I know people don’t have any clue and really don’t mean any harm. However, sometimes it would be nice, if people knew that gluten really can be harmful. 

Thanks for letting me vent. I’ll leave you with this closing thought, if you are like me and trying to fight an invisible war.  According to the Mayo Clinic article, titled “Celiac Disease: Symptoms & Conditions.”  Left untreated,  Celiac Disease can cause the following:

  • Malnutrition
  • Bone weakening
  • Infertility and miscarriage
  • Lactose intolerance
  • Cancer
  • Nervous system problems

While the fight is invisible,  given the information above. it is still worth it! 

To the moms of gluten free kids out there, keep fighting the invisible war!

5 Easy Ways To Stop Worrying Right Now!

***** Much like most blogs, this blog contains affiliate links. I do not mention products that I don’t personally consume (or give to my family).  For more information, please visit my Privacy Policy page. Thanks for reading  *****

Let’s face it being a mom is tough work. Not only do you have to physically accomplish so much (like somehow being in two places at the same time, while making lunches for tomorrow), but it is also mentally draining. In addition to managing one’s professional obligations, to nurturing one’s romantic interests, and to maintaining friendships, we moms also need to do so much more.

In the midst of frantic worry, I sometimes stop to listen to the thoughts going on in my head. Like, “When are the library books due? Where are the library books? When will my kiddo make a new friend? How much money is this sport going to be? Why is my child struggling this way or that?… And the list goes on and on and on.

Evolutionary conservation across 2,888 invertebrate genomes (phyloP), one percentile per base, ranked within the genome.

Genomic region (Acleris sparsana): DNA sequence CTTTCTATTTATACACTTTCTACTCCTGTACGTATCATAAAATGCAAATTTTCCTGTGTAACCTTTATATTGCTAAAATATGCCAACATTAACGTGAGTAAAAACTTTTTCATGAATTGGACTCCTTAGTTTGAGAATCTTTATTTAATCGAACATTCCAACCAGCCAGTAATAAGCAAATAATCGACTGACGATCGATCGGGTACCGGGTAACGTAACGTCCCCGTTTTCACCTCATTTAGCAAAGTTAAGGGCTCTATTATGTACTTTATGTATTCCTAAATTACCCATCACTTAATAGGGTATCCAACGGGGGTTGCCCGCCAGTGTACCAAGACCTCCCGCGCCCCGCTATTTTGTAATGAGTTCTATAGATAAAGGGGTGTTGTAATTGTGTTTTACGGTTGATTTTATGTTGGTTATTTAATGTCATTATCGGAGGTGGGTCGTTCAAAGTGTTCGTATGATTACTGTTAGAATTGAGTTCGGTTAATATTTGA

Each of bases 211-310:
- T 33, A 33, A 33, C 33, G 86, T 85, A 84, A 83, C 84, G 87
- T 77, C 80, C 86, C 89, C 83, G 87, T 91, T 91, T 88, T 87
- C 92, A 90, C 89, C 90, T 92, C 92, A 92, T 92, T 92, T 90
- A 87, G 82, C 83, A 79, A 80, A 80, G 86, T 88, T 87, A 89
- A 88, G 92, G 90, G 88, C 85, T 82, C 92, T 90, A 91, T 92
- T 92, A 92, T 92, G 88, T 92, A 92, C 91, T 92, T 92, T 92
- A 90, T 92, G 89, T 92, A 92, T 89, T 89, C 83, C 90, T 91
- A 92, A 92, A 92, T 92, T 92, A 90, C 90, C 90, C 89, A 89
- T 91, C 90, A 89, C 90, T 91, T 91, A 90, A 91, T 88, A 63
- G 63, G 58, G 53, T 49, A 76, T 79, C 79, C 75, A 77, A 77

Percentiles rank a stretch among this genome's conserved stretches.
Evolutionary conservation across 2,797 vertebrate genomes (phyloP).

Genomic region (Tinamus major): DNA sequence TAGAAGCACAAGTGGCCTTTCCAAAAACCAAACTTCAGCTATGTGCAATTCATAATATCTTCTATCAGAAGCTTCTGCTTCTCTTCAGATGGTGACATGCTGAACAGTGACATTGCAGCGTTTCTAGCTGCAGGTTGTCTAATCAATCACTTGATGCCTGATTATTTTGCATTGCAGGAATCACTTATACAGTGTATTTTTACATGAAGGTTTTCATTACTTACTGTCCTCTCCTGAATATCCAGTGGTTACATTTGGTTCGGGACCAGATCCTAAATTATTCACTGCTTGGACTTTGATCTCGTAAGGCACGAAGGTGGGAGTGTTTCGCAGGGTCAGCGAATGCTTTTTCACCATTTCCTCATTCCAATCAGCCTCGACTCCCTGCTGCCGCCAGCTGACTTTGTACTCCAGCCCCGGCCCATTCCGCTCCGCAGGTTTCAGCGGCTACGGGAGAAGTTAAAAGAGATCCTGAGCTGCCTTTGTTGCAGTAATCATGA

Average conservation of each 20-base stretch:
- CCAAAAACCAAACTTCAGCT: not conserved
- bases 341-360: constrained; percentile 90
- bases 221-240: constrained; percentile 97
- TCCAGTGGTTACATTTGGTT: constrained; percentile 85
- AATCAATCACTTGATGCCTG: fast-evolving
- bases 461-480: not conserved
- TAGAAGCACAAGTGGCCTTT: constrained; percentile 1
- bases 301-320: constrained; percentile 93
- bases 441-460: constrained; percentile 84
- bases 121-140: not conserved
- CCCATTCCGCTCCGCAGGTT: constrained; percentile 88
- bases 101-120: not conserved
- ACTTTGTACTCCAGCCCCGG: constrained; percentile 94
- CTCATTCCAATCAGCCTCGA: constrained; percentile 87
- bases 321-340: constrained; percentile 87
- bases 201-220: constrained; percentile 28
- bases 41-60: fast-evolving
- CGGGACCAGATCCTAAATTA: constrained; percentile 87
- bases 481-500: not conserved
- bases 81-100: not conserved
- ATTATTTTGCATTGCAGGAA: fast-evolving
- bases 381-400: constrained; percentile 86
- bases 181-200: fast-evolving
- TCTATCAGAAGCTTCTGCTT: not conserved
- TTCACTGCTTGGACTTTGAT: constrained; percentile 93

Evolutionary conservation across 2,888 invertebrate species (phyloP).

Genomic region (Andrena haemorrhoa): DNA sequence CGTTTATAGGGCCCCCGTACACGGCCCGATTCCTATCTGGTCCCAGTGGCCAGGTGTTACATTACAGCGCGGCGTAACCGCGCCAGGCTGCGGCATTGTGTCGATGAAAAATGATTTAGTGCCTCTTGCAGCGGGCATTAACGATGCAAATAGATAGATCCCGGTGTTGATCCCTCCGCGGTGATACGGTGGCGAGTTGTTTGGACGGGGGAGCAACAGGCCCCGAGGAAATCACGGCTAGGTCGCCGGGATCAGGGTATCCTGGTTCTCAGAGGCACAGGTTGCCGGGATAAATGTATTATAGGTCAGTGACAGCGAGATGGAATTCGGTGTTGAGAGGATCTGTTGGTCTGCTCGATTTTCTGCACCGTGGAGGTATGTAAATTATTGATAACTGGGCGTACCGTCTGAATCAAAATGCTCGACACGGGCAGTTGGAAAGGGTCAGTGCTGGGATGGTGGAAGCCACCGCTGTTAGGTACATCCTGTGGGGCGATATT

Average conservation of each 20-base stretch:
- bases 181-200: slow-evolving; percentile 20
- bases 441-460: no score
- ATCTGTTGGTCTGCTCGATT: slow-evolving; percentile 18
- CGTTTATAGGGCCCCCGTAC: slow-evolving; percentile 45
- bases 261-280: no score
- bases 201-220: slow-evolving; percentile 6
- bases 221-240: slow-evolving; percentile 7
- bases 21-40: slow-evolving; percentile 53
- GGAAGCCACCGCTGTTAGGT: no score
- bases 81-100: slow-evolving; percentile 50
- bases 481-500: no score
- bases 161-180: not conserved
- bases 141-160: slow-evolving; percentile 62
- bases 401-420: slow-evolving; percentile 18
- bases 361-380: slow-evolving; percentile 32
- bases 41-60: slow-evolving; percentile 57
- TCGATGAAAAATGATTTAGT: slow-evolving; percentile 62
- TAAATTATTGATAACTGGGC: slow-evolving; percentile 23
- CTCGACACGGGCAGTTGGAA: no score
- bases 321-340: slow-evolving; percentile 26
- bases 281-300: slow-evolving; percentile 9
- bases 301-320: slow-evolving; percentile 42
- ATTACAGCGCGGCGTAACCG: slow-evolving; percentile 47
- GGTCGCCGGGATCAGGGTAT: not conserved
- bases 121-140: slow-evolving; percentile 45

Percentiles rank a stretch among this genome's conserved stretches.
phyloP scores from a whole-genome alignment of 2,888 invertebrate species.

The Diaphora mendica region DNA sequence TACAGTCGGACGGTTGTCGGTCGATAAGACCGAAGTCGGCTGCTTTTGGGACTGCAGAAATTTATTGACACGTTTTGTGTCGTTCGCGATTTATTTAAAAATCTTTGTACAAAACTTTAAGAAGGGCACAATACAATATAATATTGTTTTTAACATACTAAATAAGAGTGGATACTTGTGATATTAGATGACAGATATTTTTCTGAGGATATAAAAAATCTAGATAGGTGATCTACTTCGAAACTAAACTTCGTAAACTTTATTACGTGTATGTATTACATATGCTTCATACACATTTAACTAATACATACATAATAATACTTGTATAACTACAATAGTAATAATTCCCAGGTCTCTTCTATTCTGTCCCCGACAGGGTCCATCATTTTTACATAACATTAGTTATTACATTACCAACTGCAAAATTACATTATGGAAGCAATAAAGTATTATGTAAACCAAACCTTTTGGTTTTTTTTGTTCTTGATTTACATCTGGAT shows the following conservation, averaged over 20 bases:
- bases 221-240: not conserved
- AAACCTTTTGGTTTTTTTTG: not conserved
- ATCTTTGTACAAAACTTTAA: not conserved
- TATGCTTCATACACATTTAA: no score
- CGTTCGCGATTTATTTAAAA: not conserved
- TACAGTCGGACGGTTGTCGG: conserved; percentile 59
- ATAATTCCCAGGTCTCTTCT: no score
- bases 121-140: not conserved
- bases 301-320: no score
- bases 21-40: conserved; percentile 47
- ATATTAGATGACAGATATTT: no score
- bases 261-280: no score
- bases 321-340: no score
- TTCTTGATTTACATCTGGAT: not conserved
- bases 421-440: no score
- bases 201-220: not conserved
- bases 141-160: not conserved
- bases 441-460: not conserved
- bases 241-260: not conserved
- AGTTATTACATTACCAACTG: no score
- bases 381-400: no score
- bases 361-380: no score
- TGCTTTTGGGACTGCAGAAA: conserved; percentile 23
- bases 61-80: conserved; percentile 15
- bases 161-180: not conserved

Luckily, I’ve learned that constant worry accomplishes nothing. It creates extra tension in the home, it increases the cortisol coursing through my body, and it wastes time. As a public speaking instructor, I know how important it is to be able to stop worry in its tracks, so a presenter is able to move passed anxiety and move toward delivering an effective speech.

Somewhere along the way, I adopted the stress-stopping techniques that I give to my students to my own everyday life, and I gotta tell you, I feel so much more productive. What’s more, it is a pretty powerful trait to be able to stop worrying whenever I want to. Consider this quote…

“A man is what he thinks about all day long.”

Ralph Waldo Emerson

Who do you want to be all day long? Do you want to be the mom who cannot stop worrying or complaining that things aren’t working out correctly? Or do you want to be the mom who charges forward no matter the challenges that lay in front of her and her family?

Umm, I’ll take number two please! I’d venture to say that most of us would much rather be the woman who gets things done, right? So, why do we continue to worry? The truth is that there are a ton of valid things in the world to worry about, and that worry can get overwhelming quickly.

I’m here to tell you, mamma, you are right. Those worries that you have are real. You should give yourself some time each day to let your brain process your thoughts and emotions, because it is important.

However, it is also important to quiet your brain. Give yourself some time to enjoy this moment, right here, right now. Clear your brain of worry and just understand you are exactly where you should be. Worrying about where you aren’t or where your family isn’t won’t change anything about your current place in life. So why waste endless amounts of time on worry when you could be putting your brain to more positive ventures?

Now that you are onboard and know that you need to stop worrying, here’s how you can do it RIGHT NOW!

1. Turn Your Phone to Silent & PUT IT DOWN!

First of all, I bet you just giggled when you read this. Perhaps you thought something like, “Turn my phone to silent? Heck no, this chick must be crazy!” (Jury’s still out on that. lol) I never said that these techniques would be easy; I just said that they are effective. The truth is that you have to intentionally seek to quiet your brain.